Franchisor Validation

Franchise Earnings

Last week, thousands of fast food workers went on strike in New York City to protest their low hourly wages. At $7.25 a hour, fast food workers live well below the poverty level in New York and view franchisees as greedy businessmen raking in the dough. But as a franchisee, can you really pay more than minimum wage and still be able to make a profit? After all, there are a lot of added costs that go into running a fast food franchise, or any franchise for that matter, that regular business owners don’t incur. Between franchise fees, royalties, marketing pools, and little bargaining power with vendors, franchisees might be getting minimum wage themselves, rather than being the fat cats their workers imagine they are.

On a further investigation into what franchisees actually make, you’ll see it’s not clear. Item 19 in the Franchise Disclosure Documents allows franchisors to sell themselves to prospective franchisees with information. While the Federal Trade Commission requires that this information is able to be backed up with numbers, item 19 is really just a selling point for franchisors. What a store “makes” isn’t necessarily what the franchisee pockets. You need to be aware what you see in item 19 isn’t necessarily what you’ll earn as a franchisee. It’s really impossible to compare one franchise to another because there’s no standard for rating income earned by franchisees and it all depends on the sample of existing franchises the franchisor chooses to include on their FDD.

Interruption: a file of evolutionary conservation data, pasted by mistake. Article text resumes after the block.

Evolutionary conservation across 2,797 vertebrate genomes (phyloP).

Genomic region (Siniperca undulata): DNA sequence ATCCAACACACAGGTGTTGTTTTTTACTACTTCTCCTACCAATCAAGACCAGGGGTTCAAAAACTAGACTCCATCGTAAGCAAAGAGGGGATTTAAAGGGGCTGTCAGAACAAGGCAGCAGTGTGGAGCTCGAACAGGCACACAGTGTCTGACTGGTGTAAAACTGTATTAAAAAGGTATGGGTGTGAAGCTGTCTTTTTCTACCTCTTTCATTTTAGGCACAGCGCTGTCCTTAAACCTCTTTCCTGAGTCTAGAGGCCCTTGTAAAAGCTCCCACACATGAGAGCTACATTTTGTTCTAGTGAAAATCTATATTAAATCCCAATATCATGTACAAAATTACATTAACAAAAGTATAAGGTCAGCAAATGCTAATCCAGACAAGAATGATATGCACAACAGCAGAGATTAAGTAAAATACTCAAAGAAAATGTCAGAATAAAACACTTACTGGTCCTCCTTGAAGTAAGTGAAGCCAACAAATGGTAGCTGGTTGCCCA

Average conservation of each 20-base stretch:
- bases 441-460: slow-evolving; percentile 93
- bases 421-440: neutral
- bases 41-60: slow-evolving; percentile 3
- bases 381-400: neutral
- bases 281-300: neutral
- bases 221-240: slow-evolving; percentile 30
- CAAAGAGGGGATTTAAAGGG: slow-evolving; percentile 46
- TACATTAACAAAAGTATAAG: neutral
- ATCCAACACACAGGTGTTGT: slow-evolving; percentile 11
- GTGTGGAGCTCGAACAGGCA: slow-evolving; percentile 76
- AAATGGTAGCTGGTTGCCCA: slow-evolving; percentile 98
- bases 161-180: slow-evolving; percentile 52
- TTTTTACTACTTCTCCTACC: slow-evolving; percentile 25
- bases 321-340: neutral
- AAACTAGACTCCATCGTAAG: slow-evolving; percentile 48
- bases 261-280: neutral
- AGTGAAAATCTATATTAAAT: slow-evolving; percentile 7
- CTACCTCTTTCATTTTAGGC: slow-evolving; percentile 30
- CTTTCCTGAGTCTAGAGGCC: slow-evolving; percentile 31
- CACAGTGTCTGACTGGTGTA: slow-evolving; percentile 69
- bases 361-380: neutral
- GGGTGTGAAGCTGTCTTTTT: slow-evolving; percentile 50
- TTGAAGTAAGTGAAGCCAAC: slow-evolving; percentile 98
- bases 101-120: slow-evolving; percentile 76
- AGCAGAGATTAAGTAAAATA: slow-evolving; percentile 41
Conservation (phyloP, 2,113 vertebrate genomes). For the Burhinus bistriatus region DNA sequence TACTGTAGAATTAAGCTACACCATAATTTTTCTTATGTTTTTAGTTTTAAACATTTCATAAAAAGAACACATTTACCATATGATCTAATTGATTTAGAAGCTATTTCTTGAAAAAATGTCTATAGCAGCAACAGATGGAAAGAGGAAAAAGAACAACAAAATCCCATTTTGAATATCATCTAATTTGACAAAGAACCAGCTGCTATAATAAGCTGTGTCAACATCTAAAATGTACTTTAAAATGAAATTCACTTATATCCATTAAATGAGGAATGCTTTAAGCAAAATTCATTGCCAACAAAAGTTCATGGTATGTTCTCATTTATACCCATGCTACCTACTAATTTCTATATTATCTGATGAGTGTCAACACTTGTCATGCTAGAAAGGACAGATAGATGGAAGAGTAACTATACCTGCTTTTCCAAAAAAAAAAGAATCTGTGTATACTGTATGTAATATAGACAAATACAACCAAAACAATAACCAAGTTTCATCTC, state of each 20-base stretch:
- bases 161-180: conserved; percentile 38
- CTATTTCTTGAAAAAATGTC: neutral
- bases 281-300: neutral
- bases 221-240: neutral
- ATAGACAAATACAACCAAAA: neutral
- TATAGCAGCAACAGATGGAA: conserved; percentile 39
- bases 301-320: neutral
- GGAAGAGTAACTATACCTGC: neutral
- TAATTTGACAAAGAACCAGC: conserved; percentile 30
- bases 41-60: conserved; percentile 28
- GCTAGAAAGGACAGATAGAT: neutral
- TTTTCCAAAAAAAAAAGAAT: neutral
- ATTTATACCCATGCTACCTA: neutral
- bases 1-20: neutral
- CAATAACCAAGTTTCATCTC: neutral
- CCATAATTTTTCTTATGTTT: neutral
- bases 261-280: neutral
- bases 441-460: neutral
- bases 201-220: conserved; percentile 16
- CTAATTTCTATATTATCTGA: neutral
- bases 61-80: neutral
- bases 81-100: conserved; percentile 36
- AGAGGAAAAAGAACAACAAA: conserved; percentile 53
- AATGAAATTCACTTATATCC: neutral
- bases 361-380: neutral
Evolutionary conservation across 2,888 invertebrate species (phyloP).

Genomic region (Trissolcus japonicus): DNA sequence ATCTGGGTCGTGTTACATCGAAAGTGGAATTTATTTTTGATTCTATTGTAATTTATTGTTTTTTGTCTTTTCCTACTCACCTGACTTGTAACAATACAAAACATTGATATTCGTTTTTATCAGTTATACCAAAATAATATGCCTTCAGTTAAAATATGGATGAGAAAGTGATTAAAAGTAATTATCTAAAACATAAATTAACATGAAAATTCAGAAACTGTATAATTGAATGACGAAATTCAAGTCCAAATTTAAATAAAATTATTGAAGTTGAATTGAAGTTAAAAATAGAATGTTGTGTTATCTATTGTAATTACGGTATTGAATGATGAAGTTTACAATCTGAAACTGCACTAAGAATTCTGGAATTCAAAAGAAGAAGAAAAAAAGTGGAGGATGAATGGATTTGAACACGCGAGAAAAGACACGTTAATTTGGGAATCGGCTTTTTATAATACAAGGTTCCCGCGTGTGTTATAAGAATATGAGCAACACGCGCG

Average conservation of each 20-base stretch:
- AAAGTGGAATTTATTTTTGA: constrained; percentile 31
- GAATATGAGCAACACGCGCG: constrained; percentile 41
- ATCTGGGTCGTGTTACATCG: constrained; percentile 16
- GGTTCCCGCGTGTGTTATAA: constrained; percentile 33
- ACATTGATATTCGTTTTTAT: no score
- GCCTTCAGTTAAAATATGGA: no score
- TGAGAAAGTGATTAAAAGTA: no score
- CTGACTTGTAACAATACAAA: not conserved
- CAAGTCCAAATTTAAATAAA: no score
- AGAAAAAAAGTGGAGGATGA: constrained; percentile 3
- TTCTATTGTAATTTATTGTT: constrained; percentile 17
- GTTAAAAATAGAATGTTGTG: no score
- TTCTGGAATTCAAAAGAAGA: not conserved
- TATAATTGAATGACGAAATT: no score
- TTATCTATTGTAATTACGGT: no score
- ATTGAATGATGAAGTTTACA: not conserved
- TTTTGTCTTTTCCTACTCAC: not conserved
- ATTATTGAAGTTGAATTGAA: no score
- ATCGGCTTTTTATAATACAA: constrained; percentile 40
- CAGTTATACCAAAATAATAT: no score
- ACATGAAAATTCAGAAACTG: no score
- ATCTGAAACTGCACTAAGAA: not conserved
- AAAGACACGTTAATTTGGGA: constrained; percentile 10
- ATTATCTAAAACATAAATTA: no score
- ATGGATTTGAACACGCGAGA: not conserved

How Realistic Is the Item 19 Earnings Claim?

A sample of franchisees is where the franchisor gathers data for their figures in item 19. Franchisors pick and choose which franchisees to include in their data, and the choice they make affects the accuracy of the information. For instance, if the franchisor chooses 100 franchises at random, you’re more likely to get a clearer picture than if, say, the franchisor chose 100 franchises that were mature and had been around longer than 5 years. These mature franchises would have gotten over the first hurdles of opening the franchise and likely be getting a return on their investments. What’s more, a single shining franchise can really elevate the averages. Geographic locations included might also be very different from where you’re planning to open your franchise, and can give you misleading information.

Franchisors are not required to provide franchise earnings estimates in the FDD or at all. Not including information can mean they weren’t able to paint a pretty picture of the franchisees or that they just don’t have enough reliable information to accurately give would-be franchisees ideas on earnings. In any case, make sure that you consider all your expenses when weighing out how much you think you can earn as a franchisee. Between fees, interest on capital, partnerships, and the regular expenses of doing business, it might come out to less than you anticipated.

While there’s no telling what the fast food franchises in NYC are actually making, it’s clear that people want to know and want what they consider a fair portion of the profits for their work. As a franchisee, you’ll need to weight out employee pay with your own pay, striking a balance between paying well for valuable workers and paying yourself what you think you deserve.

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